I’ve had lots of seafood gumbo in my day, and I’ve made more than a few. But nothing has blown me away like the version I ate at Peche, a New Orleans seafood restaurant run by Chef Don Link.
Where most seafood gumbos revolve around a peanut butter-colored roux, include tomatoes, are lighter and feature okra, Link’s gumbo had its shrimp and crabs swimming in a classic “dark chocolate” Cajun roux, no tomato at all, and was thickened with file powder.
The effect is heartier, darker, like a squall roaring over Lake Pontchartrain, but everything in the bowl points to the seafood. It was less like eating a soup than it was like eating seafood with a gumbo sauce.
This gumbo was a revelation. It was so much better than any others I’d ever had. I couldn’t stop thinking about it. I needed the recipe.
Fortunately, I found it in Link’s excellent book Real Cajun. As I suspected, this seafood gumbo hinges on great broth and a serious roux. And, of course, great seafood. Chef Link uses crab, shrimp and oysters. I’d just returned from down South, laden with Gulf shrimp and fish. I’d smoked some tripletail throats (belly+collar), and, when flaked out, tasted almost exactly like crabmeat. They’d go into the gumbo in place of the crab.
I’d also just come home from a San Francisco Bay fishing trip, so I had some fresh halibut, too. All three would go into this gumbo. You can use any combination of fish and seafood, but you really need at least shrimp in there to go along with whatever fish you choose. And please get Gulf shrimp, or at least American shrimp. It makes a difference.
Making shrimp or crab broth is pretty easy, and doesn’t take hours and hours like a regular stock does. So you can make it in the morning as you’re getting ready to make the gumbo. Or you can make your broth up to a few days before — do not use store-bought fish broth or clam juice. Homemade fish stock works great, too. Or throw it all in together, which is what I did.
Now comes the only hard part of this recipe, the roux.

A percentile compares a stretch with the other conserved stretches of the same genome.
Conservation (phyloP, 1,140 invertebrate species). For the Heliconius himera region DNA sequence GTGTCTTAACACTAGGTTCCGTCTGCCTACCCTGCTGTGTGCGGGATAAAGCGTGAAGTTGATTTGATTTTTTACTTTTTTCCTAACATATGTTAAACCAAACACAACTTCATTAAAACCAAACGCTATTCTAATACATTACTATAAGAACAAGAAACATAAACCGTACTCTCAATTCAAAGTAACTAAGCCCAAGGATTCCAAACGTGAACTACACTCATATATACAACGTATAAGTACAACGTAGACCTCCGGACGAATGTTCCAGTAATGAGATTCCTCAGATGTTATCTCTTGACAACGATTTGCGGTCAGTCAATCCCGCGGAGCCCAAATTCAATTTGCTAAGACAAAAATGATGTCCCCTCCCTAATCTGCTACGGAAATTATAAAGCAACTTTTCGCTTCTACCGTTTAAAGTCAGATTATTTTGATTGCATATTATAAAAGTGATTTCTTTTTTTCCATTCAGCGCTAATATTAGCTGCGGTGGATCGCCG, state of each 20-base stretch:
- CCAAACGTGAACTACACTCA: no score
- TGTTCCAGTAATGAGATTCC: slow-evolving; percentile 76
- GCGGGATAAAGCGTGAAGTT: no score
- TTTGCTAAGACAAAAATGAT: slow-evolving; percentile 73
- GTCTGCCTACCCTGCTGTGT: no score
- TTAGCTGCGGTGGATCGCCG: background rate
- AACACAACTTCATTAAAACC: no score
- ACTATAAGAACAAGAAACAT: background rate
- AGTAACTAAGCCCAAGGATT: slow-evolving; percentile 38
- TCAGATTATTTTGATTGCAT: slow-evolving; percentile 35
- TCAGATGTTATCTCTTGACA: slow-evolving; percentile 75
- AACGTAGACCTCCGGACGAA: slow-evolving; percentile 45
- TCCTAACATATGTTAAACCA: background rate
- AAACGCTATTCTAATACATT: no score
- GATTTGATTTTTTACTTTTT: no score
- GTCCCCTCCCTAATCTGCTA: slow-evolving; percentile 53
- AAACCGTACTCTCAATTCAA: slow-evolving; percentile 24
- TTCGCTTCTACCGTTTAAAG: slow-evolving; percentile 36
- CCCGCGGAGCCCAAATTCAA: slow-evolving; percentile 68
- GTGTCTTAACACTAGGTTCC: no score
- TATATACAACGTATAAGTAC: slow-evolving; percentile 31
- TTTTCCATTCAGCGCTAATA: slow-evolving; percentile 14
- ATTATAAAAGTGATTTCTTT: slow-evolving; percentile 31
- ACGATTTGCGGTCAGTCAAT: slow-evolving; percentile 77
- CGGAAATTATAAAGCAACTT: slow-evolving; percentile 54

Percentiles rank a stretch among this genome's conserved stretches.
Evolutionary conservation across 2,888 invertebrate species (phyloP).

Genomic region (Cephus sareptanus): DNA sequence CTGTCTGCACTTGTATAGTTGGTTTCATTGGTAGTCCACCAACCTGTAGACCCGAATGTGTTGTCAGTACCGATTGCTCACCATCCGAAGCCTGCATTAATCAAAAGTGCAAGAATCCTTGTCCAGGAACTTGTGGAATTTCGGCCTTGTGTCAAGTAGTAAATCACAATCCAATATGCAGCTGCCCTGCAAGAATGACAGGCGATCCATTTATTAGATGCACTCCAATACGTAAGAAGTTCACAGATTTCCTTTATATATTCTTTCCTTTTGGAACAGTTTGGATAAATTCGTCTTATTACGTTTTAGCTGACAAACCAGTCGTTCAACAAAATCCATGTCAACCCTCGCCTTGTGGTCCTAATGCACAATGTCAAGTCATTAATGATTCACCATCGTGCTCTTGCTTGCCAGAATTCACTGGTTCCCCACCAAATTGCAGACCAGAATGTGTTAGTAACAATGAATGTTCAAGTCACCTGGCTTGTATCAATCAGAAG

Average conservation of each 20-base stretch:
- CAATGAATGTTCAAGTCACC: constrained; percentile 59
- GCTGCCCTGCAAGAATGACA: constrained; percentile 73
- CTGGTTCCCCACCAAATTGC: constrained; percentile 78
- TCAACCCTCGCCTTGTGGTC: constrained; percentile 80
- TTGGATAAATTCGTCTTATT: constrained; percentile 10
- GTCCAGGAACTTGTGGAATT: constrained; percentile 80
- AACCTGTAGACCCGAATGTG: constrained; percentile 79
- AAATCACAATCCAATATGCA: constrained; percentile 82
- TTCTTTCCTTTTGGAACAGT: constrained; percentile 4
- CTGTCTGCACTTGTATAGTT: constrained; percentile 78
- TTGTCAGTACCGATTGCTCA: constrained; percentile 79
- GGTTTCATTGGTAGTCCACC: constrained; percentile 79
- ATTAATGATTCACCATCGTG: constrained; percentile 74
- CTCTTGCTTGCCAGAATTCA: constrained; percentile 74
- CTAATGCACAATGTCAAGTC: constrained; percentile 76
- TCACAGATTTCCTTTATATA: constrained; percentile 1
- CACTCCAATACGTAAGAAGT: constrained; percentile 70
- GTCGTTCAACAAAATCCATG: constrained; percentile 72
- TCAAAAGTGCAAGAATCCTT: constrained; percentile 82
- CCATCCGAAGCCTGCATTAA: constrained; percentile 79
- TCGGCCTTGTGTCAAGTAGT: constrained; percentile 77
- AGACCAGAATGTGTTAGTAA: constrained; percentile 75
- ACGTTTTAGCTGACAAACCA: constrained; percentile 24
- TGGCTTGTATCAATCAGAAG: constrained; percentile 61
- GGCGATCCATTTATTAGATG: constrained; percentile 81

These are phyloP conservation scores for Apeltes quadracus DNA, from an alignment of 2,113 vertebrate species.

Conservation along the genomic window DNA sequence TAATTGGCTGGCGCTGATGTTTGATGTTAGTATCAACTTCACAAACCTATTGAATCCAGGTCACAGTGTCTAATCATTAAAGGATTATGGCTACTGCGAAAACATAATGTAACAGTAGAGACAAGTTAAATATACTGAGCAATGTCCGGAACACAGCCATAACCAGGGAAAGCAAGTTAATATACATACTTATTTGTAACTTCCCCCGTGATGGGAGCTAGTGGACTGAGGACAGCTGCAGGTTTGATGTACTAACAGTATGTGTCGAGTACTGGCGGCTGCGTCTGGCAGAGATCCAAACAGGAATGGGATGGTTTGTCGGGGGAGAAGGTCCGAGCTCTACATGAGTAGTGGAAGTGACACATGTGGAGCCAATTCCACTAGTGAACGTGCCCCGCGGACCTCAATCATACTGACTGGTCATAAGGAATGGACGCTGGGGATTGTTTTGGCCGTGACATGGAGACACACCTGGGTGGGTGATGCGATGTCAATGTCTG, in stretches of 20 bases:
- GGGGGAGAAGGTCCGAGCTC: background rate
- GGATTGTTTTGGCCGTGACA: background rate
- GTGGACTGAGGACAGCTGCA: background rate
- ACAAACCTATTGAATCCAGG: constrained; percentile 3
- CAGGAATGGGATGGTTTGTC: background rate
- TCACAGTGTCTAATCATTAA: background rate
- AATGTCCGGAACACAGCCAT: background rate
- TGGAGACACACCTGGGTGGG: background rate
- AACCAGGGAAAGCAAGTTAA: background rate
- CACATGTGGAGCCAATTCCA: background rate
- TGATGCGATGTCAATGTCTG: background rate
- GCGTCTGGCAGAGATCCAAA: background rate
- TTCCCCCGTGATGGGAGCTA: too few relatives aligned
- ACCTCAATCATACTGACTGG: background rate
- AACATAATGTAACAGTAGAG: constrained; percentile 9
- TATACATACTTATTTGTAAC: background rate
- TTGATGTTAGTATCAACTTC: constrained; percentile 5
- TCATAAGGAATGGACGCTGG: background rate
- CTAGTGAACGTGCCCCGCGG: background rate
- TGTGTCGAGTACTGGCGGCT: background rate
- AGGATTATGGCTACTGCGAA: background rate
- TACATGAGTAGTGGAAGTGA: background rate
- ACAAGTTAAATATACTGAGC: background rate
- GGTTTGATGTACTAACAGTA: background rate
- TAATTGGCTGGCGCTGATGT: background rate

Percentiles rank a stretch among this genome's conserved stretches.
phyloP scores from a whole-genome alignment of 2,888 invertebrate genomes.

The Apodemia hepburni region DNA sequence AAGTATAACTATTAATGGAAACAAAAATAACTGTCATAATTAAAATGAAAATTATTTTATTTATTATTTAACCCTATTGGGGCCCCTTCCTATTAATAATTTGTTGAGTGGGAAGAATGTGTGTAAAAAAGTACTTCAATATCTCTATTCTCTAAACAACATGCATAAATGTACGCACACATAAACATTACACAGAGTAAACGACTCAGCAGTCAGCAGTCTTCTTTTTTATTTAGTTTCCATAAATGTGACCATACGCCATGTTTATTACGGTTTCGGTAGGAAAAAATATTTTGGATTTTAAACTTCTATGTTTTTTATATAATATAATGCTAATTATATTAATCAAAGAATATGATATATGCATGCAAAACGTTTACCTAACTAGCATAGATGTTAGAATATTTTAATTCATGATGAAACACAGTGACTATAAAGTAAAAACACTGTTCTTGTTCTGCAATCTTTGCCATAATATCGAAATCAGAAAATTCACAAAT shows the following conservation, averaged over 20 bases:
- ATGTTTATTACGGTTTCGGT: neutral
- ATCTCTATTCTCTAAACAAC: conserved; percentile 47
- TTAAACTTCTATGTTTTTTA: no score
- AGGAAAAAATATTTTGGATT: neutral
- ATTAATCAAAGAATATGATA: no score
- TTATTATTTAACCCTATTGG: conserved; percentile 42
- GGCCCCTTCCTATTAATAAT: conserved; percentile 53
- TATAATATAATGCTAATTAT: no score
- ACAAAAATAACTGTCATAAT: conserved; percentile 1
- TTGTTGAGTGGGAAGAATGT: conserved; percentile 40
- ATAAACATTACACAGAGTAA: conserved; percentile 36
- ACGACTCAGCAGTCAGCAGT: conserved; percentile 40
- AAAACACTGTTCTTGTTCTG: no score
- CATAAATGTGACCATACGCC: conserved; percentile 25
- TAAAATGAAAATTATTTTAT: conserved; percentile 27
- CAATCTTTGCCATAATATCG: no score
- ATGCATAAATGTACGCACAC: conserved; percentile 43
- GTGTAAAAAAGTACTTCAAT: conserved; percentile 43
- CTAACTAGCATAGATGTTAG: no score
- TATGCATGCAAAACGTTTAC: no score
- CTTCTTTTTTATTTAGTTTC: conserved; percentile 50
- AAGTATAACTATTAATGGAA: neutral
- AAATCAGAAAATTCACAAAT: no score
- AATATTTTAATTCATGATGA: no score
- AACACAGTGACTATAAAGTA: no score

There are lots of ways to make a roux, but I prefer the traditional method of mixing flour and oil or fat in a pot and stirring over medium heat until it’s ready. How long? As Chef Emeril Lagasse likes to joke, “three beers.” He’s right. To get a roux dark enough for this seafood gumbo, you need almost an hour of almost constant stirring. (Here’s a short Instagram video of what it’s supposed to look like when you’re ready.) It’s the price you pay for magic.
The only other special thing you need to make this recipe is file (fee-lay) powder, the dried leaves of the sassafras tree. You can find it in some supermarkets, and you can buy file powder online. Other than that, this is an easy gumbo you can make with any fish and seafood you have lying around.
This recipe makes a lot of seafood gumbo, so you’ll likely have leftovers. It reheats beautifully for a few days afterwards (store the leftovers in the fridge, of course). And it freezes well, too.
This is a rich seafood gumbo that can be made with whatever combination of seafood suits you. I'd choose shrimp and/or crab, plus some fish. Smoked fish or smoked oysters is a good choice. too. You need to make a broth for this recipe. Use this crab broth recipe, adding fish bones or shrimp shells to it if you have them.
- 1 recipe, seafood broth (see headnotes)
- 1 cup peanut oil
- 1/2 cup bacon fat
- 2 cups flour
- 1 large onion, chopped
- 1 green bell pepper, chopped
- 2 celery stalks, chopped
- 1 to 5 jalapeno peppers, chopped (optional)
- 1 tablespoon garlic powder
- 2 teaspoons paprika
- 2 teaspoons chili powder
- 1 teaspoon black pepper
- 2 teaspoons dried oregano
- 1 teaspoon cayenne
- 1/2 teaspoon celery seed
- 2 pounds shrimp or crawfish
- 2 pounds firm white fish, cut into chunks
- 1 pound crabmeat (optional)
- 1 pint shucked oysters (optional)
- 1 tablespoon file gumbo powder
- 1/2 cup chopped green onions
- Hot sauce to taste
Heat the seafood broth in a pot. You want it steaming, not simmering. In another large soup pot, heat the oil and bacon fat over medium-high heat. Stir in the flour and make sure there are no lumps. Cook this roux until it is the color of dark chocolate, which will take anywhere from 40 minutes to an hour. You will want to use a wooden spatula or spoon to stir. You will also want to lower the heat as the roux browns, until its at low heat when the roux is ready. Drink beer and listen to Cajun music while doing this. It helps.
When the roux is ready, add the chopped onion, pepper and celery to the pot and mix well. Cook this, stirring often, for about 5 minutes.
Stir in the garlic powder, paprika, chili powder, pepper, oregano, cayenne and celery seed. Ladle in some seafood broth and mix well. Turn the heat up to medium-high, and keep stirring in the seafood stock until the gumbo thins out. Typically you will need anywhere from 6 to 9 cups.
Add salt to taste and simmer gently for 30 minutes to an hour, stirring from time to time. The roux should not break, but if oil starts pooling on the surface of the gumbo, skim it off.
Add all the seafood and the file powder. Simmer this gently for 15 minutes. Add salt and hot sauce to taste and serve, garnished with the green onions, along with some rice or potato salad.
If you don't have bacon fat lying around, just use 1 1/2 cups of peanut oil.
You can find all kinds of recipes for all varieties of seafood right here on Hunter Angler Gardener Cook!